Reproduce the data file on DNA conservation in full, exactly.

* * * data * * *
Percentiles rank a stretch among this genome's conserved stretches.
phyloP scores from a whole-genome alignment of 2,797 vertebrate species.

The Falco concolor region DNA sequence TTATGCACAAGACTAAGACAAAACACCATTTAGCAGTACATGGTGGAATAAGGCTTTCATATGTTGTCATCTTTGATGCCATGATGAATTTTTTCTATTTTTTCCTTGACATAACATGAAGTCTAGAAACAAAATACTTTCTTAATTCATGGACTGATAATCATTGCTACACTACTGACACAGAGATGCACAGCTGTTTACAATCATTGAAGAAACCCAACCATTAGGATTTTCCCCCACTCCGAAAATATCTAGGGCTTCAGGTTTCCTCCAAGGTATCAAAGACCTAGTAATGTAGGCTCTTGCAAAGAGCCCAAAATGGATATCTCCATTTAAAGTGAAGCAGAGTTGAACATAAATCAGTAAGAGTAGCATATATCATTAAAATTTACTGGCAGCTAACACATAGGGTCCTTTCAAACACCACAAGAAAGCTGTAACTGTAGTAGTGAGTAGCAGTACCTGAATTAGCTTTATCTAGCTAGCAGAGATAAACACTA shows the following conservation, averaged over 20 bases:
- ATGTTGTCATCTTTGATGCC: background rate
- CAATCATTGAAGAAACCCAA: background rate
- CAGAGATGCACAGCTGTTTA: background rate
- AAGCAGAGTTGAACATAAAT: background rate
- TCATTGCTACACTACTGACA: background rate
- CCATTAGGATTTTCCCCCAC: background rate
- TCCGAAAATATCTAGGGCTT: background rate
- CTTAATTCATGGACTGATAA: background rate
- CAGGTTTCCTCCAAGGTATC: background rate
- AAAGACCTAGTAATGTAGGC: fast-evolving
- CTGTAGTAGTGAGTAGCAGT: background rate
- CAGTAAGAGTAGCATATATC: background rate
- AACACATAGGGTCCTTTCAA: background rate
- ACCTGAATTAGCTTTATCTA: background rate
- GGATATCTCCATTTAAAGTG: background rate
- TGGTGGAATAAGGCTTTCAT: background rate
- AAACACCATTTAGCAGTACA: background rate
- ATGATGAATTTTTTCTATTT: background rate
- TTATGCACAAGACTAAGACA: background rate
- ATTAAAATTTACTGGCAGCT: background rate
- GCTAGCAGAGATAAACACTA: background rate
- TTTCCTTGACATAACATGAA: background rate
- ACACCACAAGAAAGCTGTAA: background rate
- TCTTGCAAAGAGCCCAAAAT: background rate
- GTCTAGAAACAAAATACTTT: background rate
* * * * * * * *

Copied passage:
Percentiles rank a stretch among this genome's conserved stretches.
phyloP scores from a whole-genome alignment of 2,797 vertebrate species.

The Falco concolor region DNA sequence TTATGCACAAGACTAAGACAAAACACCATTTAGCAGTACATGGTGGAATAAGGCTTTCATATGTTGTCATCTTTGATGCCATGATGAATTTTTTCTATTTTTTCCTTGACATAACATGAAGTCTAGAAACAAAATACTTTCTTAATTCATGGACTGATAATCATTGCTACACTACTGACACAGAGATGCACAGCTGTTTACAATCATTGAAGAAACCCAACCATTAGGATTTTCCCCCACTCCGAAAATATCTAGGGCTTCAGGTTTCCTCCAAGGTATCAAAGACCTAGTAATGTAGGCTCTTGCAAAGAGCCCAAAATGGATATCTCCATTTAAAGTGAAGCAGAGTTGAACATAAATCAGTAAGAGTAGCATATATCATTAAAATTTACTGGCAGCTAACACATAGGGTCCTTTCAAACACCACAAGAAAGCTGTAACTGTAGTAGTGAGTAGCAGTACCTGAATTAGCTTTATCTAGCTAGCAGAGATAAACACTA shows the following conservation, averaged over 20 bases:
- ATGTTGTCATCTTTGATGCC: background rate
- CAATCATTGAAGAAACCCAA: background rate
- CAGAGATGCACAGCTGTTTA: background rate
- AAGCAGAGTTGAACATAAAT: background rate
- TCATTGCTACACTACTGACA: background rate
- CCATTAGGATTTTCCCCCAC: background rate
- TCCGAAAATATCTAGGGCTT: background rate
- CTTAATTCATGGACTGATAA: background rate
- CAGGTTTCCTCCAAGGTATC: background rate
- AAAGACCTAGTAATGTAGGC: fast-evolving
- CTGTAGTAGTGAGTAGCAGT: background rate
- CAGTAAGAGTAGCATATATC: background rate
- AACACATAGGGTCCTTTCAA: background rate
- ACCTGAATTAGCTTTATCTA: background rate
- GGATATCTCCATTTAAAGTG: background rate
- TGGTGGAATAAGGCTTTCAT: background rate
- AAACACCATTTAGCAGTACA: background rate
- ATGATGAATTTTTTCTATTT: background rate
- TTATGCACAAGACTAAGACA: background rate
- ATTAAAATTTACTGGCAGCT: background rate
- GCTAGCAGAGATAAACACTA: background rate
- TTTCCTTGACATAACATGAA: background rate
- ACACCACAAGAAAGCTGTAA: background rate
- TCTTGCAAAGAGCCCAAAAT: background rate
- GTCTAGAAACAAAATACTTT: background rate